I think this is the last difficult anniversary of the year. In November, it’s the 100th anniversary of my mother’s birth, but we’re likely to have a family party with fireworks, as it’s close to Bonfire Night.
I cheerily emailed a speaker for the local Arts Society (formerly Nadfas) to confirm arrangements for the next lecture, having completely failed to notice that there’s a rail strike on that day. She has engagements every day that week and, try as we did – including my offering to have her to stay on the nights before and after – it wasn’t going to work. I had to do some quick work to find a replacement and then to rebook her for next year. And it’s done, it’s worked out beautifully. I’ve got someone I know, who lives half an hour away so can drive here and all is fine. I’d also emailed another speaker, who’s due next year, to find out if a swap were possible – it isn’t, but we’ve had a good email conversation and he has some good suggestions for any future emergency.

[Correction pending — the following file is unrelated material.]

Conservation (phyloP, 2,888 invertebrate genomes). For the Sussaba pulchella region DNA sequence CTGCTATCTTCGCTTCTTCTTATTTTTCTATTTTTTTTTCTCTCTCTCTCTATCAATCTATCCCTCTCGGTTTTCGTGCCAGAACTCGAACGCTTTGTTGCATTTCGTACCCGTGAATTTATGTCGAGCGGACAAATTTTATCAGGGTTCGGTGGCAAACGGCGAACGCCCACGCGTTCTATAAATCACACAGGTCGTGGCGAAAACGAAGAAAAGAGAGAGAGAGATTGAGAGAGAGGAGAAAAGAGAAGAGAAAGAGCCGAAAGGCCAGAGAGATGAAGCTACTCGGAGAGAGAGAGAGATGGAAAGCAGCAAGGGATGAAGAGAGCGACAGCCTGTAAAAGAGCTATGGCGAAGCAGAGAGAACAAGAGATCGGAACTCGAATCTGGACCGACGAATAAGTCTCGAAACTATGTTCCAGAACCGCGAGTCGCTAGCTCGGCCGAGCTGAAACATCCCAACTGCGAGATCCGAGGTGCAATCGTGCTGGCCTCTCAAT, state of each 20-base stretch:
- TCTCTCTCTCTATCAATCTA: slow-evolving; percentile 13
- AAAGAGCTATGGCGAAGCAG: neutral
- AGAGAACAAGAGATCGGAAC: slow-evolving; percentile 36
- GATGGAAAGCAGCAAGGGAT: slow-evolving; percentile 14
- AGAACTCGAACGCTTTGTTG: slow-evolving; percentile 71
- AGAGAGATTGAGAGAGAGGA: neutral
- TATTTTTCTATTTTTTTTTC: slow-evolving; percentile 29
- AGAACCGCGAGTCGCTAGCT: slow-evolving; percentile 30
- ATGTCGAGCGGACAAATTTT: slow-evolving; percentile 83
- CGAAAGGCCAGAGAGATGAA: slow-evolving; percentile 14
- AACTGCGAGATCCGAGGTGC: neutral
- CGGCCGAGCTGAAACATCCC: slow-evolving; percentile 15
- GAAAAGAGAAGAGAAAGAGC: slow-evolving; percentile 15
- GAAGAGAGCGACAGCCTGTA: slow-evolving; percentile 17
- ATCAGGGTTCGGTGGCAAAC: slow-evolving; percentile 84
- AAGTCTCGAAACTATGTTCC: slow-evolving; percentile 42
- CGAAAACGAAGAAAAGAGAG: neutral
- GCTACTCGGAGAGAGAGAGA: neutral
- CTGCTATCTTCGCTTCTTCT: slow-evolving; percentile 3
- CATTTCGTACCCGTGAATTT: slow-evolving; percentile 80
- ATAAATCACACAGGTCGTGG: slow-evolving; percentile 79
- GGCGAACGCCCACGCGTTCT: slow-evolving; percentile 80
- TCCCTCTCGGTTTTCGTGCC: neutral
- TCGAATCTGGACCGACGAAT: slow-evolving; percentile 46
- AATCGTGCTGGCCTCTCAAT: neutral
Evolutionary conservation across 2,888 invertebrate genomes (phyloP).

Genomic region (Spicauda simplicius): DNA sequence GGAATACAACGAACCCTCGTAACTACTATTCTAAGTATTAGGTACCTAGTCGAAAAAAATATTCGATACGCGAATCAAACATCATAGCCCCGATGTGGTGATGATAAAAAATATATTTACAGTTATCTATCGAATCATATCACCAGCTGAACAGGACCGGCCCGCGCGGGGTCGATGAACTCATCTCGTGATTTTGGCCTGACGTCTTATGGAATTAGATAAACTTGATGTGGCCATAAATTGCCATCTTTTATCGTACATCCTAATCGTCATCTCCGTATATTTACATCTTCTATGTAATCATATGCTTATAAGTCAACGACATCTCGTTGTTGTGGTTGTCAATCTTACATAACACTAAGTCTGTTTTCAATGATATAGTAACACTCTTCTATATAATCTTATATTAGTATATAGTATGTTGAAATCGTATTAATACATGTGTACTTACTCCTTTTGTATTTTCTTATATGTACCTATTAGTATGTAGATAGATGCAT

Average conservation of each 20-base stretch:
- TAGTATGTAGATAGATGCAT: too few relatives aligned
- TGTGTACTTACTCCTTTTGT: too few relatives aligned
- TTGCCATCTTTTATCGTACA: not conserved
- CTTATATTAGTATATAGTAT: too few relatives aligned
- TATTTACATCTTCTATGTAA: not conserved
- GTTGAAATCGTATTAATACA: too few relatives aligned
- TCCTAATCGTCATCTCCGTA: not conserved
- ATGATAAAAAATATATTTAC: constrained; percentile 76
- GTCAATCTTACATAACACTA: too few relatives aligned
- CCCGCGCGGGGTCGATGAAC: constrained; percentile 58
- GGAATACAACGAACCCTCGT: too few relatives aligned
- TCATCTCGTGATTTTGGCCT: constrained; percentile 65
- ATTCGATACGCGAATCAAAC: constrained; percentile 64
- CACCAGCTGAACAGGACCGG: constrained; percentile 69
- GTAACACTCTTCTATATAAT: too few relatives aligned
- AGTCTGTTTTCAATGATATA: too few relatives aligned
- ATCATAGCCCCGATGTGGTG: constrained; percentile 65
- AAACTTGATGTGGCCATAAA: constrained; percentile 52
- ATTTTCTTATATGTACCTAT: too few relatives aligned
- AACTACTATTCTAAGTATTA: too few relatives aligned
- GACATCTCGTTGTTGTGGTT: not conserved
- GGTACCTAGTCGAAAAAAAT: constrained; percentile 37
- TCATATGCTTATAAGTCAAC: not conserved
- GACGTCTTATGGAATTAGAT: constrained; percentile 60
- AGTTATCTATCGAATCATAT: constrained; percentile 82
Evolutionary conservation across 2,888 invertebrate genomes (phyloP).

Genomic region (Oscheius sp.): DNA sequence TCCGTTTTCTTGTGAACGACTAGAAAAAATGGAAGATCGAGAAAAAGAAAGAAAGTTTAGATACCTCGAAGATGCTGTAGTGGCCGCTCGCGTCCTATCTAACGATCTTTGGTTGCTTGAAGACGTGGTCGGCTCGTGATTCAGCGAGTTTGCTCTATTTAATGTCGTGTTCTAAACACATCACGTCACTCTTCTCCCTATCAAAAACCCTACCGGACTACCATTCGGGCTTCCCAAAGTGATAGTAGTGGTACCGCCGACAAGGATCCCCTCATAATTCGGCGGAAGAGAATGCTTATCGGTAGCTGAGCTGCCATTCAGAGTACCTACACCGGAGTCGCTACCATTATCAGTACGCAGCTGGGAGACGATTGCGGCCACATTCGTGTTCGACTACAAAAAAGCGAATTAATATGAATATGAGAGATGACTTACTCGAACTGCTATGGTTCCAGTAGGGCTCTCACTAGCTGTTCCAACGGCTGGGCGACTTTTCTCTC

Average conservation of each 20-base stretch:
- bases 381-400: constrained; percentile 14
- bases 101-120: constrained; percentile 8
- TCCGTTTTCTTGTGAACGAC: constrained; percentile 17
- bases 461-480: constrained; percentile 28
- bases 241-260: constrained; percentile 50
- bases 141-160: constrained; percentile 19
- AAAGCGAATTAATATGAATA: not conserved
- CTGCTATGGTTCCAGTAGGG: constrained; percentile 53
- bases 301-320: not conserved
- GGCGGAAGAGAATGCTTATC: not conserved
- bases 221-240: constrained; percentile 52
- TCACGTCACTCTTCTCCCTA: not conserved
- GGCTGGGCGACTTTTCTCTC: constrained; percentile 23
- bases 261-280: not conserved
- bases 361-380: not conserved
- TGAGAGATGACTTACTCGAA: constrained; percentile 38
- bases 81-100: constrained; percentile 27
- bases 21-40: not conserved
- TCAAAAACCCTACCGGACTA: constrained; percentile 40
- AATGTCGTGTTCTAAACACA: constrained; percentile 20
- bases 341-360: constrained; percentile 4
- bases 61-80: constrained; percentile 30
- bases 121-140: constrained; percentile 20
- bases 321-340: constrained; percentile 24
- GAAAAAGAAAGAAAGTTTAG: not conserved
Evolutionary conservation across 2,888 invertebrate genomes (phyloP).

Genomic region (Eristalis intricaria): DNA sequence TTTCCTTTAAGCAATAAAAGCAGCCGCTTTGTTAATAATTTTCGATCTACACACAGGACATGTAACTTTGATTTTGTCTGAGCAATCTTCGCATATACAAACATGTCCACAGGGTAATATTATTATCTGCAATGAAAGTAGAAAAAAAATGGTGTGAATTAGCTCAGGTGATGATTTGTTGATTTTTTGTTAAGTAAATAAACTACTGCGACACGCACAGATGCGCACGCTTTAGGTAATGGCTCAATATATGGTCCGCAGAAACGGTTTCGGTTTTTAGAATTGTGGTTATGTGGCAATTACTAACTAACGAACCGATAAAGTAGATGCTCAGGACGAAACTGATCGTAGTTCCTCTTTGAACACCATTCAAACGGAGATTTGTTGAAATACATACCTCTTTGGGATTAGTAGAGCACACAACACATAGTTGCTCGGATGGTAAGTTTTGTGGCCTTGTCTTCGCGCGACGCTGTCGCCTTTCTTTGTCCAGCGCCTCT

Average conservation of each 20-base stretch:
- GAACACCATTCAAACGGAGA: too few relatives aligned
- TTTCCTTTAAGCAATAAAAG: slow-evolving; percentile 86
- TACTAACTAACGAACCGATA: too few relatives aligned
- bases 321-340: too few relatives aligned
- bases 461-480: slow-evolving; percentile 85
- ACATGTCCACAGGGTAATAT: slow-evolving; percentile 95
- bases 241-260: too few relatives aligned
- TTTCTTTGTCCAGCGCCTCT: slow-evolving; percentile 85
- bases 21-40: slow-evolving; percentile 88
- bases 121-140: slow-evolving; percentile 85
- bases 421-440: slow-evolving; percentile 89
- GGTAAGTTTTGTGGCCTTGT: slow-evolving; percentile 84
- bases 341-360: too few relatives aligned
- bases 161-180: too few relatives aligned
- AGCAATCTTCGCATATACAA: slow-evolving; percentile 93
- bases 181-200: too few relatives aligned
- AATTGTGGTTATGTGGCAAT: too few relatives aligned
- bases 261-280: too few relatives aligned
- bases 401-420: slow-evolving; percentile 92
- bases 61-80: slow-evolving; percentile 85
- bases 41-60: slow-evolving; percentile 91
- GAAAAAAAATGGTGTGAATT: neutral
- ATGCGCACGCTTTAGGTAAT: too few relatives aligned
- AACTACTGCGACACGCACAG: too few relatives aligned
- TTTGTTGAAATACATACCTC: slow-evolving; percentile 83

A few things to learn, most of all that my usual practice of getting in touch 3-4 weeks ahead is a good one. I’d let it slide, as I had been away the week before last. She had realised and had emailed the previous programme secretary, but somehow that hadn’t been picked up. I won’t make that mistake again. There are only two more speakers before the end of the year, but I’ll certainly make contact with both of them in very good time. I’ll keep a local/emergency speaker list to hand and be ready to email it out to other committee members, in case I’m ever away when something crops up. The good thing, from my personal point of view, is that I just got on with it and didn’t panic or worry. I spent an hour on a plan and a backup plan and then kept everyone informed as I got more information. A year ago, it would have been a struggle. It was quite straightforward, given that everyone concerned was really helpful and replied promptly, but a nuisance to have to do. And the speaker who’s been postponed for nearly a year will be a few hundred pounds down on her earnings, which is another unintended consequence of a strike that will have no effect on the bosses of the companies concerned.